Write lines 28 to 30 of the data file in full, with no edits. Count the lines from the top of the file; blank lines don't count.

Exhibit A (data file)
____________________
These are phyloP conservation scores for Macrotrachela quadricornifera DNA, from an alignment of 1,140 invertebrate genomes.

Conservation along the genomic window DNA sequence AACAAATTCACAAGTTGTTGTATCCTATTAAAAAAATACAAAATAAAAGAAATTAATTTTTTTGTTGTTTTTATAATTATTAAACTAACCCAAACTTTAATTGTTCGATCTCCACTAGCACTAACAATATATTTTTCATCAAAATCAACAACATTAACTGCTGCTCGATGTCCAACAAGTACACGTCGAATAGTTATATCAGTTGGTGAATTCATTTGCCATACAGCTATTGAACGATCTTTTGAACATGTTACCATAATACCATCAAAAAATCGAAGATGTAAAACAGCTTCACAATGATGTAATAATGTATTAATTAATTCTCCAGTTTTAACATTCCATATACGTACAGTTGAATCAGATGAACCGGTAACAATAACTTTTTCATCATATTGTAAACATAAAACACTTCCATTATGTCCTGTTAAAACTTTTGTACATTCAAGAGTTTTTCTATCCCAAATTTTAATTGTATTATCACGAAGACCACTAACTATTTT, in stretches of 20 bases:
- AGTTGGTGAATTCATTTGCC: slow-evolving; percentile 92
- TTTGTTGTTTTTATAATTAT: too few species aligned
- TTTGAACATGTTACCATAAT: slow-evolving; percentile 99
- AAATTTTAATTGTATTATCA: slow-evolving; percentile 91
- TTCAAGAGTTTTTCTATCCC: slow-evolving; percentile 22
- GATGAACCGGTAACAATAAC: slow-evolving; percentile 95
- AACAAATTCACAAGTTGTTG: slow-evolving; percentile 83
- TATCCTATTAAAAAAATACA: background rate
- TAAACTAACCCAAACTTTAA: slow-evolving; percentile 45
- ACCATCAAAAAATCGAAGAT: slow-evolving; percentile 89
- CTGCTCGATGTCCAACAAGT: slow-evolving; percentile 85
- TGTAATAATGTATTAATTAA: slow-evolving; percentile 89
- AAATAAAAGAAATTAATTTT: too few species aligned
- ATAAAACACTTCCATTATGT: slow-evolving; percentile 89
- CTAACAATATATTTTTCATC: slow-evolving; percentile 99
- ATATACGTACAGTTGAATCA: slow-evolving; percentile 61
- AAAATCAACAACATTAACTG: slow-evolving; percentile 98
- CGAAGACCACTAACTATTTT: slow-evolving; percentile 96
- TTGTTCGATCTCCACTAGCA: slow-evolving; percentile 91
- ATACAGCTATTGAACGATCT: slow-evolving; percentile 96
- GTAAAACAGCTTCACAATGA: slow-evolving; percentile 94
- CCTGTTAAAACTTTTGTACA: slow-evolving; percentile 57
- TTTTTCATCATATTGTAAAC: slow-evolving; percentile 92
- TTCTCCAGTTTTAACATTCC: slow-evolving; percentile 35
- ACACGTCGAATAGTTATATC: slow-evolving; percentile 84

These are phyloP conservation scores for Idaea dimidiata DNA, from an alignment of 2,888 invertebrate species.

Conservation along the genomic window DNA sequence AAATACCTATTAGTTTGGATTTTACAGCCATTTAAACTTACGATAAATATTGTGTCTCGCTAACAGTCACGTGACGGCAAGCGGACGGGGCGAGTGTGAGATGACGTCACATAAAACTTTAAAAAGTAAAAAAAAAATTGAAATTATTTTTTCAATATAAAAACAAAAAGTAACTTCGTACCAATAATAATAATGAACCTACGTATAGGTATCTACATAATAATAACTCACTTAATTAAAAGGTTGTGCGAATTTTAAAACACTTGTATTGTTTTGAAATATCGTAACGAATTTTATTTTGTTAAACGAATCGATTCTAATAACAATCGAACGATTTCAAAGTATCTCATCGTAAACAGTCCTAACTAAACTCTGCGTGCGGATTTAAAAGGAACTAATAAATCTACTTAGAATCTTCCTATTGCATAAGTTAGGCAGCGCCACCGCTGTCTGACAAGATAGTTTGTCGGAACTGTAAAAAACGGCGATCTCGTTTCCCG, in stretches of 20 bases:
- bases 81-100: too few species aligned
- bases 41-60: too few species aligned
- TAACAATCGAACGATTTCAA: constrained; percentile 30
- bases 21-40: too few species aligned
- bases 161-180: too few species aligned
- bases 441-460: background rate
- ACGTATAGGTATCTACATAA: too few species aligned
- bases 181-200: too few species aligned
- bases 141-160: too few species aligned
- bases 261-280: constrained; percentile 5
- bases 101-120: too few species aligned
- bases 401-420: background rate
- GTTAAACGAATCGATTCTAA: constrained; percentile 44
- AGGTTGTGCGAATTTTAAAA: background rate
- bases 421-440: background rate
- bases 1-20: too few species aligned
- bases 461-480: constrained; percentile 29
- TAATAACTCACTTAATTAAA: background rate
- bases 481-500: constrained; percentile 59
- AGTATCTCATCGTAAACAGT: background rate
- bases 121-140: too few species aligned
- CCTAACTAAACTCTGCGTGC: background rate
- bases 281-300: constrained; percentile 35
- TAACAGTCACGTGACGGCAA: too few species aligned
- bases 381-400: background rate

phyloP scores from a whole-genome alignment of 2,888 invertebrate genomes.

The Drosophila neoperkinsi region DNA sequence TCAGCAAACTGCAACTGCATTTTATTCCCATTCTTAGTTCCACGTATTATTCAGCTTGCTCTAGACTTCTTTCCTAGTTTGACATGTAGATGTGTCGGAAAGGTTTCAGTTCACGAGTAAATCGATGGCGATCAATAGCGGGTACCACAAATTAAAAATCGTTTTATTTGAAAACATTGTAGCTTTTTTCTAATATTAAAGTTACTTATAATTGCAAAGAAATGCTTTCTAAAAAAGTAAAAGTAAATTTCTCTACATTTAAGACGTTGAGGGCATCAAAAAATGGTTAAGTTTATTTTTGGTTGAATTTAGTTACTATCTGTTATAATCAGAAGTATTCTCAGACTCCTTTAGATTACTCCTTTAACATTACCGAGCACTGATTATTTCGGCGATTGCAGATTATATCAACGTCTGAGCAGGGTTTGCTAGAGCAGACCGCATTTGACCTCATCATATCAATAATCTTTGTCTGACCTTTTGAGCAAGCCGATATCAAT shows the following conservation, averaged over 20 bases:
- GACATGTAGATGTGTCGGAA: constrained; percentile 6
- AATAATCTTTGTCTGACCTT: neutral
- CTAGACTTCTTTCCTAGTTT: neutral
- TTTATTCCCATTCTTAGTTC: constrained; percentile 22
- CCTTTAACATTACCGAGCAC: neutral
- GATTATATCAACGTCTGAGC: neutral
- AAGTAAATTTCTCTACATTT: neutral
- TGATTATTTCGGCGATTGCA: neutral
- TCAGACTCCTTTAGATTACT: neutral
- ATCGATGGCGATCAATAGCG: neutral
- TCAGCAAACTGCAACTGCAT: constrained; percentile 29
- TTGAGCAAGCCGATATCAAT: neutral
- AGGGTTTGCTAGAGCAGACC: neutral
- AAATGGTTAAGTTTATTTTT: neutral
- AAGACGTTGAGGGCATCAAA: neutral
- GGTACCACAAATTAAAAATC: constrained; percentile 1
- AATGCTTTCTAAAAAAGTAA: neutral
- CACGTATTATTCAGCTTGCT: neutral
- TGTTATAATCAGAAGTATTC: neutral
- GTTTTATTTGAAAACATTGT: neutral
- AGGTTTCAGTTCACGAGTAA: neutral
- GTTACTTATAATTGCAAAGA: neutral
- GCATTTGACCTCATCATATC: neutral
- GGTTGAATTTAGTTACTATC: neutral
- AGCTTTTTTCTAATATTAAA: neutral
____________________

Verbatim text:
These are phyloP conservation scores for Idaea dimidiata DNA, from an alignment of 2,888 invertebrate species.

Conservation along the genomic window DNA sequence AAATACCTATTAGTTTGGATTTTACAGCCATTTAAACTTACGATAAATATTGTGTCTCGCTAACAGTCACGTGACGGCAAGCGGACGGGGCGAGTGTGAGATGACGTCACATAAAACTTTAAAAAGTAAAAAAAAAATTGAAATTATTTTTTCAATATAAAAACAAAAAGTAACTTCGTACCAATAATAATAATGAACCTACGTATAGGTATCTACATAATAATAACTCACTTAATTAAAAGGTTGTGCGAATTTTAAAACACTTGTATTGTTTTGAAATATCGTAACGAATTTTATTTTGTTAAACGAATCGATTCTAATAACAATCGAACGATTTCAAAGTATCTCATCGTAAACAGTCCTAACTAAACTCTGCGTGCGGATTTAAAAGGAACTAATAAATCTACTTAGAATCTTCCTATTGCATAAGTTAGGCAGCGCCACCGCTGTCTGACAAGATAGTTTGTCGGAACTGTAAAAAACGGCGATCTCGTTTCCCG, in stretches of 20 bases:
- bases 81-100: too few species aligned